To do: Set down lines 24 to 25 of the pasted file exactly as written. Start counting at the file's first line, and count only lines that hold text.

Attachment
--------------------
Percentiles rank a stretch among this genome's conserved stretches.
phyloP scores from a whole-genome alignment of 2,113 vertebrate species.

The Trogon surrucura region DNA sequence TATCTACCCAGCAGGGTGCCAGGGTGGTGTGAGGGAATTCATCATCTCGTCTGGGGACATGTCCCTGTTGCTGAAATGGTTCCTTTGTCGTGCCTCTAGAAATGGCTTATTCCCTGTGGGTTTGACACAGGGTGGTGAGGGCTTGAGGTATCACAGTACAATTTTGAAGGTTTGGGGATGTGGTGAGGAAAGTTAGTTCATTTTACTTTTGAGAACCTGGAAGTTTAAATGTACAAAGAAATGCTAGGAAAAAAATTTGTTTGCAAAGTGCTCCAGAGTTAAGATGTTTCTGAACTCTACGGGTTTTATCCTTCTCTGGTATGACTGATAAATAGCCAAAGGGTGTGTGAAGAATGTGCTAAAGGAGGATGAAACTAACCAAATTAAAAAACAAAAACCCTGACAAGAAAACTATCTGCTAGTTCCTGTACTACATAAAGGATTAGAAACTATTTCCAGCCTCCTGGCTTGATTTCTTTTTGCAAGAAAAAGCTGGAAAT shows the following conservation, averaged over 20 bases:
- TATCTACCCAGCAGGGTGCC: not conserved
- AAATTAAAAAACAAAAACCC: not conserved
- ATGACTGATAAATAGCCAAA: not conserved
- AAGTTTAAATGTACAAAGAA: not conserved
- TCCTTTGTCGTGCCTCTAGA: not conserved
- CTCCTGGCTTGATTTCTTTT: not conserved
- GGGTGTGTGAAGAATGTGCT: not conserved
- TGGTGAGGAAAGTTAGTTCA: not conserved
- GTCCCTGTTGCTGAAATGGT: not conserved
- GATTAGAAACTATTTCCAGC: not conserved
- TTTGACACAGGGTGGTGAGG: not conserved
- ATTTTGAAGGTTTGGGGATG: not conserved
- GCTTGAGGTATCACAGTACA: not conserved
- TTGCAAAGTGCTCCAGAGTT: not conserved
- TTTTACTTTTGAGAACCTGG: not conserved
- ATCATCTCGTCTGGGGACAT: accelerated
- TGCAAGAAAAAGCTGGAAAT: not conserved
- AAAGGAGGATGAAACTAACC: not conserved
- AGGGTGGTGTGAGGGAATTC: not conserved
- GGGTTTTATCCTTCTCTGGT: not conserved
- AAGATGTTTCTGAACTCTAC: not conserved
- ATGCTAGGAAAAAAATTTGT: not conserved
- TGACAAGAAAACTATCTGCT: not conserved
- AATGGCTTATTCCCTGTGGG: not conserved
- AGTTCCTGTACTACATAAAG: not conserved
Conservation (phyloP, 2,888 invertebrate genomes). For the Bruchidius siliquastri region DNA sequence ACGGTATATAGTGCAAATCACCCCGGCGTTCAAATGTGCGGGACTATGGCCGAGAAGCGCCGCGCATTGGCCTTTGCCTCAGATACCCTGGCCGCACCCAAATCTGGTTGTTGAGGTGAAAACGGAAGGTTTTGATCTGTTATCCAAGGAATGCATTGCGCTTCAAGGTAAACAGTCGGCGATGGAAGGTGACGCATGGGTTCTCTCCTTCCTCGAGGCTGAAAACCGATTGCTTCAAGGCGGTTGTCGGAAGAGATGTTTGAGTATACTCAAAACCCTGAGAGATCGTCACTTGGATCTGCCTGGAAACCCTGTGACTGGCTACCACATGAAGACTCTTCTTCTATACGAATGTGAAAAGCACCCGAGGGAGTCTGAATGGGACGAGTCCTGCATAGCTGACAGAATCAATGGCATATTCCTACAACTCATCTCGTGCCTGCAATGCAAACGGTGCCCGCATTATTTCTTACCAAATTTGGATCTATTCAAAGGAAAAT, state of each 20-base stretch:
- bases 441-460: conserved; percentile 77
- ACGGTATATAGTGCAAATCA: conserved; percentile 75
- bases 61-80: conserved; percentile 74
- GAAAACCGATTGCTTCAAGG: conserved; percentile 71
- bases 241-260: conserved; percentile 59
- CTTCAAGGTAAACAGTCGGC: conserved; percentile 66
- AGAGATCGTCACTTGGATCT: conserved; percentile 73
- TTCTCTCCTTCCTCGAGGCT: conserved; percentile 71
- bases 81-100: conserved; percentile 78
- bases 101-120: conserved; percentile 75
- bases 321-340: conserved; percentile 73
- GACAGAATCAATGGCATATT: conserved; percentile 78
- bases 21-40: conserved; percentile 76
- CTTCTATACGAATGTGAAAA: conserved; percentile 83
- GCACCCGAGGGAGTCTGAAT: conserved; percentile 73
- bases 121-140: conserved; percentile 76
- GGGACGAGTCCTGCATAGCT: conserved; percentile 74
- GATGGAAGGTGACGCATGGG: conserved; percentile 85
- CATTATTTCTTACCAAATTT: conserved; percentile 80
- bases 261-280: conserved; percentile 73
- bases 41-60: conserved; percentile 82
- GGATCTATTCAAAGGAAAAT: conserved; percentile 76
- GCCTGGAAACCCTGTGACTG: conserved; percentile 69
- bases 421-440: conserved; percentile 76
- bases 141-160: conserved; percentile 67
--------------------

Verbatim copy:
- AAGATGTTTCTGAACTCTAC: not conserved
- ATGCTAGGAAAAAAATTTGT: not conserved